Why I Left Clinical Nursing to Become a Writer
I remember the moment vividly. As the office manager of a university department, I had to fire the young woman I’d hired to be our receptionist. She reminded me a lot of myself when I’d been her age: bad attitude, unwilling to take direction, surly. That I empathized with her didn’t change the fact I needed to terminate her employment.
She and I (and a member of the human resources team) sat together in a conference room with the door closed. I delivered the words no one wants to hear, “We have to let you go.” But I didn’t expect what happened next.
This 22-year-old woman screamed and jumped on top of the conference table. She flung herself down and began kicking her legs and flailing her arms like a toddler in the midst of a tantrum, all while cursing at the top of her lungs.
I observed her dispassionately. I didn’t blame her, really. I thought if someone fired me ever again, maybe I would do the same thing. It looked cathartic.
As I watched this woman come undone, screaming epithets at me that questioned my parentage, I realized I could no longer work in middle management. It was one giant craphole of a career. How the hell did I get to this place in my life?
My first career: writer
About 15 years earlier, in 1989, I was working at a deadend job in Colorado Springs and looking for something more ‘career-oriented.’ I happened to spot an ad in the Gazette-Telegraph newspaper. The YMCA-USO of the Pikes Peak Region was seeking an entry-level public relations secretary. The position required an ability to write press releases. Well, heck! I’d written for my high school newspaper for two years – a decade earlier. And then I had taken a couple of semesters of journalism in college before dropping out. Surely I had enough native talent to land that job.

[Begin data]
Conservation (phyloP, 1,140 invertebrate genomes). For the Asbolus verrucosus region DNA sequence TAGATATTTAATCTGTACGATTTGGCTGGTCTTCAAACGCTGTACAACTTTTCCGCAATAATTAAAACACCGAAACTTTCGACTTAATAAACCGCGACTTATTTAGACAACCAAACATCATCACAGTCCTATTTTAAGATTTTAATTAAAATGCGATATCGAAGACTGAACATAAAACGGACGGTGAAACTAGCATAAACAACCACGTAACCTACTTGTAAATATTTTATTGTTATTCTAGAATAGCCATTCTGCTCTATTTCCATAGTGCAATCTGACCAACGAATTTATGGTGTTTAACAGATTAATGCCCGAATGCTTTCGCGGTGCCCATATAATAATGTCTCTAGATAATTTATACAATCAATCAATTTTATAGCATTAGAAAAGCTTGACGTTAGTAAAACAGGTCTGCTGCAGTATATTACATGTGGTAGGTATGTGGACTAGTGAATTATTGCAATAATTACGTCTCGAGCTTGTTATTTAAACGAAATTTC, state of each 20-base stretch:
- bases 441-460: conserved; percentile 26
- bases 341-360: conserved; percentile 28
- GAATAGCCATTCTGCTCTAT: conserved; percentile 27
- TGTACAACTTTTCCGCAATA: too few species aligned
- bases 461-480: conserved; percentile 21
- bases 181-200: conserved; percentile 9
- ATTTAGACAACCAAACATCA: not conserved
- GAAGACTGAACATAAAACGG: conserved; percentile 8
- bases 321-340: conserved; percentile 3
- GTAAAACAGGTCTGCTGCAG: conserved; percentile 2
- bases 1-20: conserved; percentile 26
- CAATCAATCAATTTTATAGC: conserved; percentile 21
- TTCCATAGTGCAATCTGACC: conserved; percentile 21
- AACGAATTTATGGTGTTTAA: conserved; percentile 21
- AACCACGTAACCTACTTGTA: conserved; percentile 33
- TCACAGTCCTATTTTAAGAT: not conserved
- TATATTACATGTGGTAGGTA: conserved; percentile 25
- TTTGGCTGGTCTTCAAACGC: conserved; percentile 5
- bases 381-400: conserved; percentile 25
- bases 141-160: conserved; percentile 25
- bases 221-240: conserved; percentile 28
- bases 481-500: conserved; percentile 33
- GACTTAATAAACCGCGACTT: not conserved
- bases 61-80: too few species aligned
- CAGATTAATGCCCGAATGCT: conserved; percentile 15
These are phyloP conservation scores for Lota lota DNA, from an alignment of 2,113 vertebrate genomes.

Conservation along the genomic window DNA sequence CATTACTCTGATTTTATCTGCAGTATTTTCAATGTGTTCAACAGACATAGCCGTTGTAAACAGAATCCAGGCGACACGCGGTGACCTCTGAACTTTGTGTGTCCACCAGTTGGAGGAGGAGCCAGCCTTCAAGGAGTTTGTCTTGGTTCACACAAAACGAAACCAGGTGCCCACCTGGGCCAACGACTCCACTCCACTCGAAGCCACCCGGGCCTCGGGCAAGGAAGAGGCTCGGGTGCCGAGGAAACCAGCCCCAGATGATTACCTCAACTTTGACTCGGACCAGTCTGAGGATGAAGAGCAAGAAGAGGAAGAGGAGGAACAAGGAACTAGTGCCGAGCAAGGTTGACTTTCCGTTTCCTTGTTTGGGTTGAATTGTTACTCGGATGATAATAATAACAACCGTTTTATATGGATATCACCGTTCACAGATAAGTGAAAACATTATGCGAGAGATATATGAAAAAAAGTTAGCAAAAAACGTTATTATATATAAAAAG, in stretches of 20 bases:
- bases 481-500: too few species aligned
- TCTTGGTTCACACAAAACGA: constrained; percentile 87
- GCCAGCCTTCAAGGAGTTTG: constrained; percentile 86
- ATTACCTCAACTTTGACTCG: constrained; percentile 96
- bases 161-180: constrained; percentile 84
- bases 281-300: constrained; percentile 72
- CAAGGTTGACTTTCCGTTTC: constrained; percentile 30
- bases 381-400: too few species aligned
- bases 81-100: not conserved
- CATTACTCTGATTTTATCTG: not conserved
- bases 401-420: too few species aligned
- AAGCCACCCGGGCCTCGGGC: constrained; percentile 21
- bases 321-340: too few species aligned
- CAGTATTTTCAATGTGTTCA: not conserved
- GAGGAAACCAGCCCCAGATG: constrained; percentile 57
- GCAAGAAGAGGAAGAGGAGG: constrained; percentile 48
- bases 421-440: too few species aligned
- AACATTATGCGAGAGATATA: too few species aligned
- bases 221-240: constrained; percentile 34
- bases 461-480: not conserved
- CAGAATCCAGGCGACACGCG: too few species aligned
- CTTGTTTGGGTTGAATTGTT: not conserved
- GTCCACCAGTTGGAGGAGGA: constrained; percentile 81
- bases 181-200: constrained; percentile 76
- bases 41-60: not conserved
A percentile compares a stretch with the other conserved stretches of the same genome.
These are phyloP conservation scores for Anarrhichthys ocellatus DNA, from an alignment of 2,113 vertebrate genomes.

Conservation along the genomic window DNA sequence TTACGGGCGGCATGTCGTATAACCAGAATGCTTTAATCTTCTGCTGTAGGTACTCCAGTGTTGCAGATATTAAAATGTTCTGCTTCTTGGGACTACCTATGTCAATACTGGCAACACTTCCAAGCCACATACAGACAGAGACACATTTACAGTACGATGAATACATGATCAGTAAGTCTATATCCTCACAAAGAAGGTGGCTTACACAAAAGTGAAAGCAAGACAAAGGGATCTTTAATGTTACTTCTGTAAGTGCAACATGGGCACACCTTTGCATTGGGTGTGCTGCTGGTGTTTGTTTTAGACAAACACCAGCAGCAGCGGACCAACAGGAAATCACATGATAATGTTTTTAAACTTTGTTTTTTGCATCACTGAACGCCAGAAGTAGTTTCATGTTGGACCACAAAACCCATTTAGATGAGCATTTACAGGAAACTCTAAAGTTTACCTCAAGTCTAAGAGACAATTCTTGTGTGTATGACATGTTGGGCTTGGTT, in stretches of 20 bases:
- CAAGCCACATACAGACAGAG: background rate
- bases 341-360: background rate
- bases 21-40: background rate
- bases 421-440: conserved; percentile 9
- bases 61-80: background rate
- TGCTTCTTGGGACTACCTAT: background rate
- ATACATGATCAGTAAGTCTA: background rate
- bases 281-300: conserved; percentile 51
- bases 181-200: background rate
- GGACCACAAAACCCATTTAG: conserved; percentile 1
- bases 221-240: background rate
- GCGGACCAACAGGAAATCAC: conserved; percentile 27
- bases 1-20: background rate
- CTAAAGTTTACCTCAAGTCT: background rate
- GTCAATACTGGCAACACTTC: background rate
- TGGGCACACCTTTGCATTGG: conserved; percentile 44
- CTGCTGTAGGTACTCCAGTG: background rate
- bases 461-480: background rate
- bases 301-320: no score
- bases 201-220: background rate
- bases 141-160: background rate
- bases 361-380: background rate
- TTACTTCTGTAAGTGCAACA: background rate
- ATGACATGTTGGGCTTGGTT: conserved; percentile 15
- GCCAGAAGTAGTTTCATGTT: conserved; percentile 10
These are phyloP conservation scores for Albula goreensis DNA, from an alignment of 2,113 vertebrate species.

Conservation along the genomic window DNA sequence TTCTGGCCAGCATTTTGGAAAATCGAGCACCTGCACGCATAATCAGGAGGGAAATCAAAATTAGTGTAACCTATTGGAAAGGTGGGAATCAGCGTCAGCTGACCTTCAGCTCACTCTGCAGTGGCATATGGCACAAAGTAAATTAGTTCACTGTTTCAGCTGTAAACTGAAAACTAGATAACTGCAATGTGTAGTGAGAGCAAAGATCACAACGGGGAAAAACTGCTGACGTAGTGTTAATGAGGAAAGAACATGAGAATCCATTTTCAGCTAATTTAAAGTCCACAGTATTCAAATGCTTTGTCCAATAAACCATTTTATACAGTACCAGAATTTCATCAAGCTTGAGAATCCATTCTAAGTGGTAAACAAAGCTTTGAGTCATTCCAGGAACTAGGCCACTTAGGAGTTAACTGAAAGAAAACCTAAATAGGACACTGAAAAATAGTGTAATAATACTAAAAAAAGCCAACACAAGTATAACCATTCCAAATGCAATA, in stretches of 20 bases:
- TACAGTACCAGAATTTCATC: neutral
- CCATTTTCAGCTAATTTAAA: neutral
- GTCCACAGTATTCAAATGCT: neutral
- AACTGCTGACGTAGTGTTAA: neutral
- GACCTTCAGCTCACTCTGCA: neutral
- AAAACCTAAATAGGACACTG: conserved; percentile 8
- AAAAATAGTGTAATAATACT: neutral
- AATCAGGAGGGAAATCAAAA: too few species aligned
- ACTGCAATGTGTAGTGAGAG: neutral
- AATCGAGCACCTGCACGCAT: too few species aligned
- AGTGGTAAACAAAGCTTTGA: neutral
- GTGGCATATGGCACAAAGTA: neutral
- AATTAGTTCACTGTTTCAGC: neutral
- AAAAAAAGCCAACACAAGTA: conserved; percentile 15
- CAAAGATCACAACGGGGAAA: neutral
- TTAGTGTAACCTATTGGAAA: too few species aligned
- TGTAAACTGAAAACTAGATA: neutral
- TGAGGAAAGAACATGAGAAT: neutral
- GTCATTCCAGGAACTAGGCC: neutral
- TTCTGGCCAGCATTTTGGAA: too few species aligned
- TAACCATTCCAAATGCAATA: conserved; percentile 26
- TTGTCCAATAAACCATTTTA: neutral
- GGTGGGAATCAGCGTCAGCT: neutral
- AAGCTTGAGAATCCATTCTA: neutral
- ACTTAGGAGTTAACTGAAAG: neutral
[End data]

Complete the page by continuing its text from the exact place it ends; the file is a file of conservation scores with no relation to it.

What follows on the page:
Sound naive? Oh, it was. But my naivete enabled me to fearlessly apply for a job I was unqualified to win. Yet win it I did.
I spent five great years writing almost full-time. But I didn’t have the right attitude to keep the job. I was too young and ignorant to realize what a good thing I had going. So I wound up exiting the YMCA position by my employer’s request.
My second career: various
I felt foolish for getting fired, but my success in PR allowed me to see it may, in fact, be possible to earn a living as a writer. Unfortunately, I listened to the people who warned me against pursuing a full-time writing career. It was risky, they said. Too risky. I should “grow up.” Get a 9-to-5 job with a steady paycheck and a pension plan. Sure, I would hate it. Every adult hates it. But that’s life.
And so, for a couple of decades, I tried to conform. I held jobs as a typist (lowly), secretary (quaint), administrative assistant (progressive!), grocery store clerk, Kelly Girl and even completed a very brief stint as a court clerk. Sometimes I quit those jobs. Sometimes I got fired. But through it all, I noticed a common thread: whenever the company needed someone to “write something,” they turned to me.